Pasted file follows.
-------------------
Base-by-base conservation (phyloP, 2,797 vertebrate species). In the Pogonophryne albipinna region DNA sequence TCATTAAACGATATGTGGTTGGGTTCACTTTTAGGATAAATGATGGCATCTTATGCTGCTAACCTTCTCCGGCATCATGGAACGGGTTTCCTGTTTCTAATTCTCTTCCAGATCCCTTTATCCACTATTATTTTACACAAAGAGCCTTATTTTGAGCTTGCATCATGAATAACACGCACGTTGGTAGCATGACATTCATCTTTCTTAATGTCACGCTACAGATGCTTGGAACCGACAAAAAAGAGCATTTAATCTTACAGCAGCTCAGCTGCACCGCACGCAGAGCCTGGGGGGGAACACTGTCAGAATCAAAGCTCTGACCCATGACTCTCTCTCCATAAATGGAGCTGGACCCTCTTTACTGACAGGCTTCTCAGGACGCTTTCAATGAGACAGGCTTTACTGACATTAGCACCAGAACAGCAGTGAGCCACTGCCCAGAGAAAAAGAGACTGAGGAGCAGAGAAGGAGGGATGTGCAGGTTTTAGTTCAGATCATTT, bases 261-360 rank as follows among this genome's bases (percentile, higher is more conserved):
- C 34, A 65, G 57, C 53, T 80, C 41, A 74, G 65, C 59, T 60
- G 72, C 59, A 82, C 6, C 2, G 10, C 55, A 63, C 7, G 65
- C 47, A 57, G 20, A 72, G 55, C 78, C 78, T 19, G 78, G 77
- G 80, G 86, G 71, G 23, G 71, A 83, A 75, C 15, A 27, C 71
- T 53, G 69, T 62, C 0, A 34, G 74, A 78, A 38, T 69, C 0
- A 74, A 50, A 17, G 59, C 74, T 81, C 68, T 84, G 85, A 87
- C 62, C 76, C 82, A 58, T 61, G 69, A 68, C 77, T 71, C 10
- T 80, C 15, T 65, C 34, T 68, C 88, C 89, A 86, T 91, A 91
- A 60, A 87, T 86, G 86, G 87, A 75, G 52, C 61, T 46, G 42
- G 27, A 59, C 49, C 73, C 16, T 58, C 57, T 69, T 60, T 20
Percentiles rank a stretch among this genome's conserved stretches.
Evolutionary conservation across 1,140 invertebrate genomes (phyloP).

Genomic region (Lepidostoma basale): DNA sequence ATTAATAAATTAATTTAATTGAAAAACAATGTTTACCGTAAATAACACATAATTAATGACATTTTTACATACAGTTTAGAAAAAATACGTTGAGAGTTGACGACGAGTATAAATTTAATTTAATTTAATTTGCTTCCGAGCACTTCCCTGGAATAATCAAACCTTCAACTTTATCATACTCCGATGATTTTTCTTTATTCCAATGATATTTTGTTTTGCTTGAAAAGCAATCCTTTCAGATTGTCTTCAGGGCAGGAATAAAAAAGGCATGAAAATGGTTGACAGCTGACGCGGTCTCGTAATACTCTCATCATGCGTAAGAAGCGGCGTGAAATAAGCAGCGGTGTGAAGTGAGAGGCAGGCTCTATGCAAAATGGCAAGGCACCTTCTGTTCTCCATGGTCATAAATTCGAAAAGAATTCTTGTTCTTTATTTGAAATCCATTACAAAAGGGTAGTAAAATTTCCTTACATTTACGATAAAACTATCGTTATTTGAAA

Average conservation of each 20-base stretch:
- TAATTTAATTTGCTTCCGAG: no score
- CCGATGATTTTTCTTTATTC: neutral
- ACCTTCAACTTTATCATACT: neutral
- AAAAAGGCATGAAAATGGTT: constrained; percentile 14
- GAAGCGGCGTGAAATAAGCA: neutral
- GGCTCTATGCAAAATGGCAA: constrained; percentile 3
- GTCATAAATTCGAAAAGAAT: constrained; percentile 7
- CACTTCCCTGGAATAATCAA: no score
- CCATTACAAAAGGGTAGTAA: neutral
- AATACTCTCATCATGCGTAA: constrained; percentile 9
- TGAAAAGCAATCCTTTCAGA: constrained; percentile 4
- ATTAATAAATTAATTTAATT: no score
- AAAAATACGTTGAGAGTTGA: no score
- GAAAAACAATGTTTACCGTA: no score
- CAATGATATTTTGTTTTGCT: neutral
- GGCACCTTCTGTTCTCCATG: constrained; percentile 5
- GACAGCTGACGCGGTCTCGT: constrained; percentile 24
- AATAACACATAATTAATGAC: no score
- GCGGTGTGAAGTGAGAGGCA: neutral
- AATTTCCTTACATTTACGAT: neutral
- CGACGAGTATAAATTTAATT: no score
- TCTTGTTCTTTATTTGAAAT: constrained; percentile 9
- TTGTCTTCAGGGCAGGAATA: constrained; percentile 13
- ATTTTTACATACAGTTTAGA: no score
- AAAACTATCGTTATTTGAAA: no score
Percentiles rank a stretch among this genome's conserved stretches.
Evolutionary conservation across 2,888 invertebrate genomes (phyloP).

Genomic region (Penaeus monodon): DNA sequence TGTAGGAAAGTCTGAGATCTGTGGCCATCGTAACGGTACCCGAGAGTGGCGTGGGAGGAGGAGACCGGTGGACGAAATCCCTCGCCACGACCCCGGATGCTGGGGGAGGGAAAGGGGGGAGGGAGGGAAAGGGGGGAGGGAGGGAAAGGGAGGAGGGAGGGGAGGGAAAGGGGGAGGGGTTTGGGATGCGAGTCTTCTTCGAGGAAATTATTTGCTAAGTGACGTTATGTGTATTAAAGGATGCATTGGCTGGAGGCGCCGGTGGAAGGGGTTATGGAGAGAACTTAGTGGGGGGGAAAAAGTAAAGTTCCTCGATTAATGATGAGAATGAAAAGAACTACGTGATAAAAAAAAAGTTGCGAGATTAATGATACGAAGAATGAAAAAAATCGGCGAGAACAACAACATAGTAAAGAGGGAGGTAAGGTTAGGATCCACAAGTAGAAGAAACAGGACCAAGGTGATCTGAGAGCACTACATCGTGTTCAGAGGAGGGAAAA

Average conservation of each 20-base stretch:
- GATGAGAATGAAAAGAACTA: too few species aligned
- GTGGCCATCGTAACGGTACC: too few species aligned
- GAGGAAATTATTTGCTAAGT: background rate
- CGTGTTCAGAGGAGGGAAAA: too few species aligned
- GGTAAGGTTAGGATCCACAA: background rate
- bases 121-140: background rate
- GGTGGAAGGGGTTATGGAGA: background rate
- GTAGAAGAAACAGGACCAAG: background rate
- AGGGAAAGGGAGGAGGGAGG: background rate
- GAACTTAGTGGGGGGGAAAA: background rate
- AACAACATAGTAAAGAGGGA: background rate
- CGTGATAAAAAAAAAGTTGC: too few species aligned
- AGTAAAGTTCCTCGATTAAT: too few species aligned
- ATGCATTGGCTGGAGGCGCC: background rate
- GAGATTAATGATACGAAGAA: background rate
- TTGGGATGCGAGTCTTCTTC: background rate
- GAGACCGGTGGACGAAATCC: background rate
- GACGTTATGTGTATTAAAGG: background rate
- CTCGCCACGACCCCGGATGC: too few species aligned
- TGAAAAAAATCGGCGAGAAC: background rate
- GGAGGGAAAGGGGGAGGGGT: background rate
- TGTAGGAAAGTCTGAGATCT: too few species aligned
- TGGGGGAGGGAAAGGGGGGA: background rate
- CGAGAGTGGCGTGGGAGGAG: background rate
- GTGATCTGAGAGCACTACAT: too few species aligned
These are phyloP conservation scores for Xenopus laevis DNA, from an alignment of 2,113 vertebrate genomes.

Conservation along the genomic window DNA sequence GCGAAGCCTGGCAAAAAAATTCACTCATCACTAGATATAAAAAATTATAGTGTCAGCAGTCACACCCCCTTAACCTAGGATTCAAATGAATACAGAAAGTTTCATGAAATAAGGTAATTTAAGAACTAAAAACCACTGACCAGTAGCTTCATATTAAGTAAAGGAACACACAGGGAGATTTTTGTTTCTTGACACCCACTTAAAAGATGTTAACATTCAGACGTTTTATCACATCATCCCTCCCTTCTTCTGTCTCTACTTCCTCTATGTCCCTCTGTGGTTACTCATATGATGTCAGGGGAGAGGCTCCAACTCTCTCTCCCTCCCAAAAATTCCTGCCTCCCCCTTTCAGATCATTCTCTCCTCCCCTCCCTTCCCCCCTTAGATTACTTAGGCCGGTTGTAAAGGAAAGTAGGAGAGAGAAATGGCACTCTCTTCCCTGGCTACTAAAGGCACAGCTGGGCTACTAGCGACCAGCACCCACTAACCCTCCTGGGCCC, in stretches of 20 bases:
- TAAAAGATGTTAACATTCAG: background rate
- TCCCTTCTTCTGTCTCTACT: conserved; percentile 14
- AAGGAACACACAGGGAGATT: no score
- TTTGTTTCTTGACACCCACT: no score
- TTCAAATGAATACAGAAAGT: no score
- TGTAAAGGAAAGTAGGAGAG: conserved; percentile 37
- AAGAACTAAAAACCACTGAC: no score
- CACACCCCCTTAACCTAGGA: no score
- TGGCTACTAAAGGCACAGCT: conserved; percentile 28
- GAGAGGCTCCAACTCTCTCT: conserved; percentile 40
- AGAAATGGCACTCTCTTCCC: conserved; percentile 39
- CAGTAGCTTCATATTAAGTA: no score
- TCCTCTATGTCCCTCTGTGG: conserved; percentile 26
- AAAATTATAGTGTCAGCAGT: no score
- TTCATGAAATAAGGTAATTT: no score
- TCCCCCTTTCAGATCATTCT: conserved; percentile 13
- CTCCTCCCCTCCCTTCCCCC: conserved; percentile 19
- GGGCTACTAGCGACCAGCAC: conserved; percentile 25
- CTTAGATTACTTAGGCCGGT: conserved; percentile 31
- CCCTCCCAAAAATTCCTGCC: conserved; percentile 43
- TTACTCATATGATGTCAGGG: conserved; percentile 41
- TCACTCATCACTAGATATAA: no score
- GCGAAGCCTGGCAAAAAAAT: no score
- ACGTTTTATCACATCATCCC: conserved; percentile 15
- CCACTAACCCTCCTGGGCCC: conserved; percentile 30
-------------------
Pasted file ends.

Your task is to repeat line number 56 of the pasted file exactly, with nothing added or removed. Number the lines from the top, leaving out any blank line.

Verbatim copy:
- CGTGATAAAAAAAAAGTTGC: too few species aligned